Of the world’s oceans, the North Atlantic has been the saltiest. Salty water has greater density than fresh water, and that density leads to sinking, which drives some of the world’s great conveyor currents. Those currents, in turn, drive much of the earth’s climate regionally and globally.
These conveyor currents are what is known as the thermohaline circulation. Watch the video above to see an illustration of the currents or, courtesy of Climate Central, click here to view a basic diagram of what this circulation looks like in the Atlantic.
The cold, salty waters of the North Atlantic sink from their own density and weight, travel southward along the bottom of the ocean bed and eventually begin to rise as they absorb heat again near the tropics. This warming current, part of which is known as the Gulf Stream, makes all the difference in the climate of much of northern and western Europe, and eastern North America.
Examine the path of the Gulf Stream and its reach northeastward to European latitudes north of Labrador. You may notice that New York City’s latitude is closer to that of central Portugal and Spain and that the Carolinas line up with northwestern Africa. In other words, much of Europe is farther north than many Americans realize. Without that warm current, you can begin to imagine what the climate would be at such northern latitudes. Great Britain’s temperatures would match up with those closer to those of coastal northeastern Canada. The Gulf Stream’s proximity to the U.S. East Coast also clearly makes a large contribution to our climate as well in the east.
There has been an ongoing dilution of North Atlantic salinity since early in this century, and it is tied to freshwater ice melt. That melt, of course, is directly linked to our mean warming climate. In addition to glacial ice melt, one of the two largest sources of meltwater is Greenland:
Greenland alone has been averaging an ice mass loss of 280 gigatons, close to 310 billion tons, per year between 2002 and 2016. All of that melting ice is freshwater. (One large Greenland glacier has greatly slowed its melt rate in the last two to three years due to cold water from the seabed farther out in the Atlantic upwelling to where the ice meets the sea. That has been allowing that one glacier to grow, temporarily. Even so, the mean ice loss on Greenland continues as noted.)
This massive infusion of freshwater into the North Atlantic is the primary reason salinity is going down. It may be the underlying cause of a developed persistent cold spot in the North Atlantic during the last few years.
There are many unanswered questions, some of them troubling. Paleoclimatological evidence exists that past virtual shutdowns of the Gulf Steam current have occurred related to warming-linked dilution of salinity. During those past shutdowns, rapid climate change occurred in western and northern Europe, as well as in portions of eastern North America. As you might guess by now, those changes involved regional sharp cooling, not warming.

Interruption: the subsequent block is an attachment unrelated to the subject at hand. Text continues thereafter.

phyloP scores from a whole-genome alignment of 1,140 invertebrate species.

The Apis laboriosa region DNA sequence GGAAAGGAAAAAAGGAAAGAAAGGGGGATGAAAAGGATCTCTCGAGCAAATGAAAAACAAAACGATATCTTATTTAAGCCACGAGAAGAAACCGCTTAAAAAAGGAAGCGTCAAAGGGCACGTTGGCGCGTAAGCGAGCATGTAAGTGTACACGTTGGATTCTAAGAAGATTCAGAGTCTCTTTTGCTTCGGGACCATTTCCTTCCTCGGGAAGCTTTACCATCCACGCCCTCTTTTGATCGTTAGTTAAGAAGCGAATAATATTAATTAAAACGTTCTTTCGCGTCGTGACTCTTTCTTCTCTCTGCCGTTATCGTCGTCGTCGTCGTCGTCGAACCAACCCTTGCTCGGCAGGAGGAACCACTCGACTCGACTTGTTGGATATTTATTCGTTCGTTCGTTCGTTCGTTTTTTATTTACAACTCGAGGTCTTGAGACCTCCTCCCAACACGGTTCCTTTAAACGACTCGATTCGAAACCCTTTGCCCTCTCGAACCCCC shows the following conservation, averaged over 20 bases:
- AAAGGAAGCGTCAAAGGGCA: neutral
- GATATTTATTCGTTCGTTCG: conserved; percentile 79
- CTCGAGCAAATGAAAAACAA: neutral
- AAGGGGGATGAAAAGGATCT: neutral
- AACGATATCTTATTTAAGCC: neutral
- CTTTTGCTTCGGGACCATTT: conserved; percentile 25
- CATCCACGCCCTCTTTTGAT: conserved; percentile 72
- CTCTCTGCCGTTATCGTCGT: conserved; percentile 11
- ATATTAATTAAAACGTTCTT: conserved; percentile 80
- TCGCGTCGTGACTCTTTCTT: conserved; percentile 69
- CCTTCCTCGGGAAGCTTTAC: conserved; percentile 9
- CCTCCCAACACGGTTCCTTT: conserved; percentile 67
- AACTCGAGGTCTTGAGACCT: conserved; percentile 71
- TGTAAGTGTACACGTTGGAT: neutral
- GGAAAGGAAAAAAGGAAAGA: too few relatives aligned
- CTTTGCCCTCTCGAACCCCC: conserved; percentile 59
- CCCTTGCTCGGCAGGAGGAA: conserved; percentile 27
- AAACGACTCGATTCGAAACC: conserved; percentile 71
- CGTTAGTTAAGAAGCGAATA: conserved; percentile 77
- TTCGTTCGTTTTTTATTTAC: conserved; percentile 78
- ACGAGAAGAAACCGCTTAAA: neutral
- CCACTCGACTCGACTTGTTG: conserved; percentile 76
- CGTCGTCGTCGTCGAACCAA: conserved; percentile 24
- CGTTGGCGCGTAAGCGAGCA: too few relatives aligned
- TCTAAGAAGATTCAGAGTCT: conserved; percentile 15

The emphasis is on regional. A slowing, weakening or virtual stopping of the Gulf Stream would have drastic effects, but those effects would be regional, not global. With the tremendous increase in the greenhouse gas load that has occurred and that is ongoing, we don’t yet have good modeling on how much of such regional cooling would be mitigated by the mean warming climate. The last time such changes occurred in the Gulf Steam, atmospheric carbon dioxide and methane levels were lower than they are now, yet warming occurred due to the earth’s orbital eccentricities being largely responsible for past glacial advances and retreats, prior to human influence.
As of now, Dr. Michael Mann of Penn State reports in a Yale Climate Connections interview: “We are 50 to a hundred years ahead of schedule with the slowdown of this ocean circulation pattern, relative to the models,” according to Mann. “The more observations we get, the more sophisticated our models become, the more we’re learning that things can happen faster, and with a greater magnitude, than we predicted just years ago.”
Regardless of any such regional cooling, should it develop, the earth’s mean temperatures would continue to rise on a global basis. The evidence is not yet conclusive that this lessening of salinity is fated to go on and reach such critical levels, but it is quite suggestive.
Coming up in the forecast: Halloween and beyond
Here’s what appears to be setting up for Halloween weather and what follows at the start of November.
Widespread rain will develop on Halloween, probably becoming a soaking rain by the trick-or-treat hours. Daytime temps will seasonably mild, in the upper 50s, slowly falling into the 40s during the evening.
Friday will probably pose greater problems with strong to possibly high winds and damaging gusts. A deep storm system will be passing to our north, and these winds are likely to cause Lake Erie shoreline flooding. If this trend in the models continues, some trees could be at risk, with wet soils and still some limited foliage on the branches Friday.
Yes, it may get just cold enough for some wet snowflakes to arrive at higher elevations Friday and Friday evening. As of now, this doesn’t look like a setup for significant snow even in the hills. But as I used to say on tv, “I’ll keep you updated.” If there are any real changes, I’ll adjust the forecast in the comments section.